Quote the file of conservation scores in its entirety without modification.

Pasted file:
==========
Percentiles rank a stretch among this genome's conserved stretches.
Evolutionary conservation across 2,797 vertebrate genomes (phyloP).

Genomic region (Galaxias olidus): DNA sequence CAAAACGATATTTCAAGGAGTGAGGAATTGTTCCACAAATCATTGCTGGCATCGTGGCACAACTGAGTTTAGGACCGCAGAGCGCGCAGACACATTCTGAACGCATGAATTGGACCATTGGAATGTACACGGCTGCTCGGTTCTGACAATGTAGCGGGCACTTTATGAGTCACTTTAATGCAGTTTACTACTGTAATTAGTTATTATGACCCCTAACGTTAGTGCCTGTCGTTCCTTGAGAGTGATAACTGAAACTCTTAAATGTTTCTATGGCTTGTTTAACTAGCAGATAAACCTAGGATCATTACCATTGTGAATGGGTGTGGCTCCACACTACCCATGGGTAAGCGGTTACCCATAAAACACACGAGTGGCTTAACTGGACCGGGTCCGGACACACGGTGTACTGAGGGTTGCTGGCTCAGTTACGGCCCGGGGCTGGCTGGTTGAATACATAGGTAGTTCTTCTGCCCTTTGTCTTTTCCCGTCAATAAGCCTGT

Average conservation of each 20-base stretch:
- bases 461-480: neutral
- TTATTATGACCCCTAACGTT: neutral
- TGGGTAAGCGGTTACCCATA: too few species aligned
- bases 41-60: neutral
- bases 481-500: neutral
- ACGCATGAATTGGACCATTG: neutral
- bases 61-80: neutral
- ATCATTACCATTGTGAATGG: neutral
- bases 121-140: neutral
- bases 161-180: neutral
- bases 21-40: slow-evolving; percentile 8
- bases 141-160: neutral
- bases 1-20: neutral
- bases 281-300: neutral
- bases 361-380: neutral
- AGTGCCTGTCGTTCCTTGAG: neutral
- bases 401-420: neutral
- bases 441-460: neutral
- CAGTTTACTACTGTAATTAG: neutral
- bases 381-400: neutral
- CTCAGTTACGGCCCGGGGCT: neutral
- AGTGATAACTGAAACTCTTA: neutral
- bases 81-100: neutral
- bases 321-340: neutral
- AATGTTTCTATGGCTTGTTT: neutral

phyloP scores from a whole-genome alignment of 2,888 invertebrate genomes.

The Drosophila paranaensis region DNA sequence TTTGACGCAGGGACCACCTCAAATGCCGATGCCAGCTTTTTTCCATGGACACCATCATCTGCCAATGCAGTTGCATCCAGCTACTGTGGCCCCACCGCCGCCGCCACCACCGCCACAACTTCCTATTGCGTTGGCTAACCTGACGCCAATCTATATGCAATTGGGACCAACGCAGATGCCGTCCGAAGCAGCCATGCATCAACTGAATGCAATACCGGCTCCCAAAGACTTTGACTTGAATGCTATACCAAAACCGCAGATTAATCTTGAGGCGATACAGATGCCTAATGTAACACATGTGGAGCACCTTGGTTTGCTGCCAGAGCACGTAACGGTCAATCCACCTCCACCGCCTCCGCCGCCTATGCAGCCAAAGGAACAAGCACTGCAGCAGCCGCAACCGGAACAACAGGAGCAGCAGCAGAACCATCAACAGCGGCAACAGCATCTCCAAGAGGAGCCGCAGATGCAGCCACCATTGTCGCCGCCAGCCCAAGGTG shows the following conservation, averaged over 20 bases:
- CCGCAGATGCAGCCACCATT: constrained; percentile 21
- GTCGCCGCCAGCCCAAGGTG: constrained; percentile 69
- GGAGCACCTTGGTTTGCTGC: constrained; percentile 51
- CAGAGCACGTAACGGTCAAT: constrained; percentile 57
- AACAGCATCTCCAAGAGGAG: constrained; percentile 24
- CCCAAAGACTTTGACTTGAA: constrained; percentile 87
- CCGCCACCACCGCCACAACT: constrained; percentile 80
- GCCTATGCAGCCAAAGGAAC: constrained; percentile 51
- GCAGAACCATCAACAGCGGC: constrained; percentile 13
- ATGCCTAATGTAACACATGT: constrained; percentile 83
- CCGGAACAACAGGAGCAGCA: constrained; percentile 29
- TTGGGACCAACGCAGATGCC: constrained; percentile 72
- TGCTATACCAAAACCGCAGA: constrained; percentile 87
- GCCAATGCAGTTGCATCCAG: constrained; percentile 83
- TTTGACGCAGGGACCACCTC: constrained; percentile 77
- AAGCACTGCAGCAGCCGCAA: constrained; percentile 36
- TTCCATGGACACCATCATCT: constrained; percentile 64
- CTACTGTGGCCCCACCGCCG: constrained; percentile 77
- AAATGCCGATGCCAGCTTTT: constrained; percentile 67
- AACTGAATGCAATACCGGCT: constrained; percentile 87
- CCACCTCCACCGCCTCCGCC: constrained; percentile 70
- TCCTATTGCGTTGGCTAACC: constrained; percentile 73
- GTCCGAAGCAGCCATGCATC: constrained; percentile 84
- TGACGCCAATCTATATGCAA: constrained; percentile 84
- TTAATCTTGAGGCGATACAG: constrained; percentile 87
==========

Percentiles rank a stretch among this genome's conserved stretches.
Evolutionary conservation across 2,797 vertebrate genomes (phyloP).

Genomic region (Galaxias olidus): DNA sequence CAAAACGATATTTCAAGGAGTGAGGAATTGTTCCACAAATCATTGCTGGCATCGTGGCACAACTGAGTTTAGGACCGCAGAGCGCGCAGACACATTCTGAACGCATGAATTGGACCATTGGAATGTACACGGCTGCTCGGTTCTGACAATGTAGCGGGCACTTTATGAGTCACTTTAATGCAGTTTACTACTGTAATTAGTTATTATGACCCCTAACGTTAGTGCCTGTCGTTCCTTGAGAGTGATAACTGAAACTCTTAAATGTTTCTATGGCTTGTTTAACTAGCAGATAAACCTAGGATCATTACCATTGTGAATGGGTGTGGCTCCACACTACCCATGGGTAAGCGGTTACCCATAAAACACACGAGTGGCTTAACTGGACCGGGTCCGGACACACGGTGTACTGAGGGTTGCTGGCTCAGTTACGGCCCGGGGCTGGCTGGTTGAATACATAGGTAGTTCTTCTGCCCTTTGTCTTTTCCCGTCAATAAGCCTGT

Average conservation of each 20-base stretch:
- bases 461-480: neutral
- TTATTATGACCCCTAACGTT: neutral
- TGGGTAAGCGGTTACCCATA: too few species aligned
- bases 41-60: neutral
- bases 481-500: neutral
- ACGCATGAATTGGACCATTG: neutral
- bases 61-80: neutral
- ATCATTACCATTGTGAATGG: neutral
- bases 121-140: neutral
- bases 161-180: neutral
- bases 21-40: slow-evolving; percentile 8
- bases 141-160: neutral
- bases 1-20: neutral
- bases 281-300: neutral
- bases 361-380: neutral
- AGTGCCTGTCGTTCCTTGAG: neutral
- bases 401-420: neutral
- bases 441-460: neutral
- CAGTTTACTACTGTAATTAG: neutral
- bases 381-400: neutral
- CTCAGTTACGGCCCGGGGCT: neutral
- AGTGATAACTGAAACTCTTA: neutral
- bases 81-100: neutral
- bases 321-340: neutral
- AATGTTTCTATGGCTTGTTT: neutral

phyloP scores from a whole-genome alignment of 2,888 invertebrate genomes.

The Drosophila paranaensis region DNA sequence TTTGACGCAGGGACCACCTCAAATGCCGATGCCAGCTTTTTTCCATGGACACCATCATCTGCCAATGCAGTTGCATCCAGCTACTGTGGCCCCACCGCCGCCGCCACCACCGCCACAACTTCCTATTGCGTTGGCTAACCTGACGCCAATCTATATGCAATTGGGACCAACGCAGATGCCGTCCGAAGCAGCCATGCATCAACTGAATGCAATACCGGCTCCCAAAGACTTTGACTTGAATGCTATACCAAAACCGCAGATTAATCTTGAGGCGATACAGATGCCTAATGTAACACATGTGGAGCACCTTGGTTTGCTGCCAGAGCACGTAACGGTCAATCCACCTCCACCGCCTCCGCCGCCTATGCAGCCAAAGGAACAAGCACTGCAGCAGCCGCAACCGGAACAACAGGAGCAGCAGCAGAACCATCAACAGCGGCAACAGCATCTCCAAGAGGAGCCGCAGATGCAGCCACCATTGTCGCCGCCAGCCCAAGGTG shows the following conservation, averaged over 20 bases:
- CCGCAGATGCAGCCACCATT: constrained; percentile 21
- GTCGCCGCCAGCCCAAGGTG: constrained; percentile 69
- GGAGCACCTTGGTTTGCTGC: constrained; percentile 51
- CAGAGCACGTAACGGTCAAT: constrained; percentile 57
- AACAGCATCTCCAAGAGGAG: constrained; percentile 24
- CCCAAAGACTTTGACTTGAA: constrained; percentile 87
- CCGCCACCACCGCCACAACT: constrained; percentile 80
- GCCTATGCAGCCAAAGGAAC: constrained; percentile 51
- GCAGAACCATCAACAGCGGC: constrained; percentile 13
- ATGCCTAATGTAACACATGT: constrained; percentile 83
- CCGGAACAACAGGAGCAGCA: constrained; percentile 29
- TTGGGACCAACGCAGATGCC: constrained; percentile 72
- TGCTATACCAAAACCGCAGA: constrained; percentile 87
- GCCAATGCAGTTGCATCCAG: constrained; percentile 83
- TTTGACGCAGGGACCACCTC: constrained; percentile 77
- AAGCACTGCAGCAGCCGCAA: constrained; percentile 36
- TTCCATGGACACCATCATCT: constrained; percentile 64
- CTACTGTGGCCCCACCGCCG: constrained; percentile 77
- AAATGCCGATGCCAGCTTTT: constrained; percentile 67
- AACTGAATGCAATACCGGCT: constrained; percentile 87
- CCACCTCCACCGCCTCCGCC: constrained; percentile 70
- TCCTATTGCGTTGGCTAACC: constrained; percentile 73
- GTCCGAAGCAGCCATGCATC: constrained; percentile 84
- TGACGCCAATCTATATGCAA: constrained; percentile 84
- TTAATCTTGAGGCGATACAG: constrained; percentile 87